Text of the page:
Penn developed a physical therapy program, which varies according to the severity of each patient’s symptoms. “For some patients who were really seriously affected and can’t do any activities, how do we build back to the housework that you have to do on a daily basis? How do we pace that out across the course of the day so you don’t have to do everything at once?”
For those with less severe symptoms, it’s a focus on gradually building back to activity, keeping the heart rate at 60 to 70 percent of their maximum at first. “If they tolerate it and are OK with it for a week or two weeks, we’ll build on that,” he said.
Long-haul Covid patients tend to “have a honeymoon period, maybe two or three weeks after the acute illness,” said Dr. R. Kannan Mutharasan, a cardiologist at Northwestern Memorial Hospital in Chicago and co-program director of sports cardiology. “They’re finally feeling back to themselves and say ‘I’m going to go out for a run,’” he said. But afterward, they notice they’re not feeling the way they used to. A few weeks later, they may experience “things like lightheadedness, or a rapid heartbeat even when walking.”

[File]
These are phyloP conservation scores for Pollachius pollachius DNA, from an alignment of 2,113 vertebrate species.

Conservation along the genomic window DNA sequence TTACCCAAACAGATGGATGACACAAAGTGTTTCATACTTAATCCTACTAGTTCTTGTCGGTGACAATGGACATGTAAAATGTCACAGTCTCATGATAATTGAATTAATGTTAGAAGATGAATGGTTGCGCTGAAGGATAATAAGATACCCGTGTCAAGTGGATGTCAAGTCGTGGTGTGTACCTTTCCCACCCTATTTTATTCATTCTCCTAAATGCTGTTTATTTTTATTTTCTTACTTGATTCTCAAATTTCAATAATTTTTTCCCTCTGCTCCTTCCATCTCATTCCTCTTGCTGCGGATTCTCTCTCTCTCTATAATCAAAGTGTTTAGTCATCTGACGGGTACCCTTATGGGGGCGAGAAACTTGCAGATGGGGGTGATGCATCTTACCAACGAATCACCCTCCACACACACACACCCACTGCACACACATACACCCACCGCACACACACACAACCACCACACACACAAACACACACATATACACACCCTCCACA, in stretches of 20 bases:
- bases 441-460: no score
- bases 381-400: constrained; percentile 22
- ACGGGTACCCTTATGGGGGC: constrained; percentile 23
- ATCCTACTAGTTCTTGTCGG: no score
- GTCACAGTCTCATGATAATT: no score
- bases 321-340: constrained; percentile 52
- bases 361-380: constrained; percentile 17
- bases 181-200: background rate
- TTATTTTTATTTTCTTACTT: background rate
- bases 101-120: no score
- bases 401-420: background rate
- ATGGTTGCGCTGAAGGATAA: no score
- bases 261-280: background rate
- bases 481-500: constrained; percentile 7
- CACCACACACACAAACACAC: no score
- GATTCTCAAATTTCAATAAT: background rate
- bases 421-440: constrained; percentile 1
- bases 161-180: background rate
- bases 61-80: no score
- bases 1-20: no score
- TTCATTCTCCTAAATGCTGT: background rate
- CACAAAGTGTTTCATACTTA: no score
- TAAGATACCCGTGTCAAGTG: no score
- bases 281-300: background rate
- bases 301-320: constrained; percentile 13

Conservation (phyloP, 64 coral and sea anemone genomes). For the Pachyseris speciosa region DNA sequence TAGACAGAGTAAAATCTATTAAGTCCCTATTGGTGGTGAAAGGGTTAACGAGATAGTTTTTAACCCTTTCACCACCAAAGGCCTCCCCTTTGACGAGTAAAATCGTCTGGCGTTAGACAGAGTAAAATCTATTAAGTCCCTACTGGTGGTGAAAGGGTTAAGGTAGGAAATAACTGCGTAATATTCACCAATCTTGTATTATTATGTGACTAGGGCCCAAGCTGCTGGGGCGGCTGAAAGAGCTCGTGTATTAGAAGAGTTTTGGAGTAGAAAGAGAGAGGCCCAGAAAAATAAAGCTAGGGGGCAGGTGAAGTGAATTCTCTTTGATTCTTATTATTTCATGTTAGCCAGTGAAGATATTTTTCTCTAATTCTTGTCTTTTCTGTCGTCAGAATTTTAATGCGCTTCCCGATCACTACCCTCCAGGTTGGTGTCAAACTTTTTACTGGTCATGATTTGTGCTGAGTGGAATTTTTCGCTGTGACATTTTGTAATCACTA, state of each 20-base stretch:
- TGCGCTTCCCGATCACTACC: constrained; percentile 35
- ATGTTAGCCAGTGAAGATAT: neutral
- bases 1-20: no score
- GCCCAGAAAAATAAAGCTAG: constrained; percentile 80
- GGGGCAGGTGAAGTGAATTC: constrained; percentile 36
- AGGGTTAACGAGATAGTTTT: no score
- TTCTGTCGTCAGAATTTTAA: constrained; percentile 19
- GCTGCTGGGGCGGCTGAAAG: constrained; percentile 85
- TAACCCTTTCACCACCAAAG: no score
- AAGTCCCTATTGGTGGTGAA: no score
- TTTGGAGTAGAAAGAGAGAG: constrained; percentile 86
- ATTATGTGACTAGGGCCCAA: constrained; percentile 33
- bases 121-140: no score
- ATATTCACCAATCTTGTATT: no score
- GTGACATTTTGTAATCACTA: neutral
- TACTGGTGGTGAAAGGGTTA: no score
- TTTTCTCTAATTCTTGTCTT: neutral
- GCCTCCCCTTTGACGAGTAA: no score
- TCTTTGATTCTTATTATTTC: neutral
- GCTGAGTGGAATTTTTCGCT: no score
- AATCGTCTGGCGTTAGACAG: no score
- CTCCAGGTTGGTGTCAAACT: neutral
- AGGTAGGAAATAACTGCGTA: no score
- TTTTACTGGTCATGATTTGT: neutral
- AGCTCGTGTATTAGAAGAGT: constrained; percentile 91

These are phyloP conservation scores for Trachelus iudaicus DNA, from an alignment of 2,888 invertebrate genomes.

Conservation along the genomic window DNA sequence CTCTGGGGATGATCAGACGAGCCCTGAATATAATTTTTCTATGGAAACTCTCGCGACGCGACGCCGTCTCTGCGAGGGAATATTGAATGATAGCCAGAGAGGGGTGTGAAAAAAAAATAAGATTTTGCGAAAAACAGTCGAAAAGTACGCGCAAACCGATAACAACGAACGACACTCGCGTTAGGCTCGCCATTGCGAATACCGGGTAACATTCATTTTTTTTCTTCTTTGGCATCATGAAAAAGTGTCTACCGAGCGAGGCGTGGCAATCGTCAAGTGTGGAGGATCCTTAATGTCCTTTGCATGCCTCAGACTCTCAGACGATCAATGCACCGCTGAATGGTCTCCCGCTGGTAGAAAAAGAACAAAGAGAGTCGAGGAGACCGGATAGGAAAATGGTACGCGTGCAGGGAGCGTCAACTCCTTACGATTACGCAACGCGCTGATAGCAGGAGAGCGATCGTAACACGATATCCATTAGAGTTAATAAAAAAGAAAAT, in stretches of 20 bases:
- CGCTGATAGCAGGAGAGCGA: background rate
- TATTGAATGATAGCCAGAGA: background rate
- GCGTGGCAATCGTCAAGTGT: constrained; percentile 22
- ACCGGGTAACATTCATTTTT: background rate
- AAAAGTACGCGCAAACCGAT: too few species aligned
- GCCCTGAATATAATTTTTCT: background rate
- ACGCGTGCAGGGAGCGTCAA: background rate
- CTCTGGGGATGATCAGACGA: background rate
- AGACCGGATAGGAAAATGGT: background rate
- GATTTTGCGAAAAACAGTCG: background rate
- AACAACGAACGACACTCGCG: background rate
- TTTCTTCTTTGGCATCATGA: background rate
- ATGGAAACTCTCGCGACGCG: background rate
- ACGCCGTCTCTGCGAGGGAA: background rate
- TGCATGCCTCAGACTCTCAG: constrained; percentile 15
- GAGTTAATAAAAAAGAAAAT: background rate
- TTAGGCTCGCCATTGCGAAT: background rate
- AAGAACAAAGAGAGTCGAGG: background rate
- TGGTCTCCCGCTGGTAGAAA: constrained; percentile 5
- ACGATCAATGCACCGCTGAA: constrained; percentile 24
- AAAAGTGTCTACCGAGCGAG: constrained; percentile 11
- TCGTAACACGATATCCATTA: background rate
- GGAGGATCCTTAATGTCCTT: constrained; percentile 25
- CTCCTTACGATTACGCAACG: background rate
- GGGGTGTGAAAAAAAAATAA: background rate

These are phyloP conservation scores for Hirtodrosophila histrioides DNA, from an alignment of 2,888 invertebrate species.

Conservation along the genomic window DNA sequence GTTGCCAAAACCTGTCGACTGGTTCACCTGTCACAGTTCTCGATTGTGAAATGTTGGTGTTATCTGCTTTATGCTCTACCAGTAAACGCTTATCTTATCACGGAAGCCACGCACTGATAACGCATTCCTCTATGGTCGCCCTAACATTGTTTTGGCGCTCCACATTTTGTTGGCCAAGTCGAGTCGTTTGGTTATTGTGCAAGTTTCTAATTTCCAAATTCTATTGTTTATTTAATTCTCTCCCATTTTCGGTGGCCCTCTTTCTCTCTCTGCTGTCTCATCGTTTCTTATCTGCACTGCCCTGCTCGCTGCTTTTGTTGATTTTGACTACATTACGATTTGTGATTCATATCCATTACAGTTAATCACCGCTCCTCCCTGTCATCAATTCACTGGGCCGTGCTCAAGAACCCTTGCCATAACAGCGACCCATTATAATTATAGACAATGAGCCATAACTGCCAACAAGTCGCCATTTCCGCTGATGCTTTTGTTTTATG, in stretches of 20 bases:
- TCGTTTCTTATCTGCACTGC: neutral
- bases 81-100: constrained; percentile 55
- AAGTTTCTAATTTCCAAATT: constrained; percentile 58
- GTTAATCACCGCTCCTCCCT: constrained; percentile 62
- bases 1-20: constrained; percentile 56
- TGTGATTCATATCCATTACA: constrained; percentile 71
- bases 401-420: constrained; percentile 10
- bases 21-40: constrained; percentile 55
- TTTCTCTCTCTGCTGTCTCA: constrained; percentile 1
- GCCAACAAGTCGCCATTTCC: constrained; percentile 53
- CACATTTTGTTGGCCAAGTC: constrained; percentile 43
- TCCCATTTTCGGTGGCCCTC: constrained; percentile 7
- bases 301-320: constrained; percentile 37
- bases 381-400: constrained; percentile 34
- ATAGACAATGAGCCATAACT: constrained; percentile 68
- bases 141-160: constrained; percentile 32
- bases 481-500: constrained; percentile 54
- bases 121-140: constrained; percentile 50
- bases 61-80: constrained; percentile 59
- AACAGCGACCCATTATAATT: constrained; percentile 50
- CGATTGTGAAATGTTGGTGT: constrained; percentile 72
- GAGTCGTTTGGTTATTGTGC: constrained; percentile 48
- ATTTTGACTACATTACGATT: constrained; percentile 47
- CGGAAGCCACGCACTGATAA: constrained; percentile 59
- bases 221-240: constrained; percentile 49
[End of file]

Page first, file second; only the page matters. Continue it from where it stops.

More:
That’s what happened to one of his patients, Hannah Engle, 23, who was diagnosed with Covid-19 last July. She tried going for a run again in October, and her heart rate went up to 210 beats per minute. She is now on the “taking it slow” approach, but still hits setbacks if she overdoes it. In May, for example, she experienced chest pain and dizziness after what seemed like a simple workout with jumping jacks and stretching.
Ms. Engle had always been an active person. As a child, she competed in diving, cheerleading and gymnastics, and even did gymnastics at the club level through college. After graduating, she continued to stay active through CrossFit, weight lifting and running 5Ks while working in Arlington, Va., to encourage people to go into the STEM fields — science, technology, engineering and math.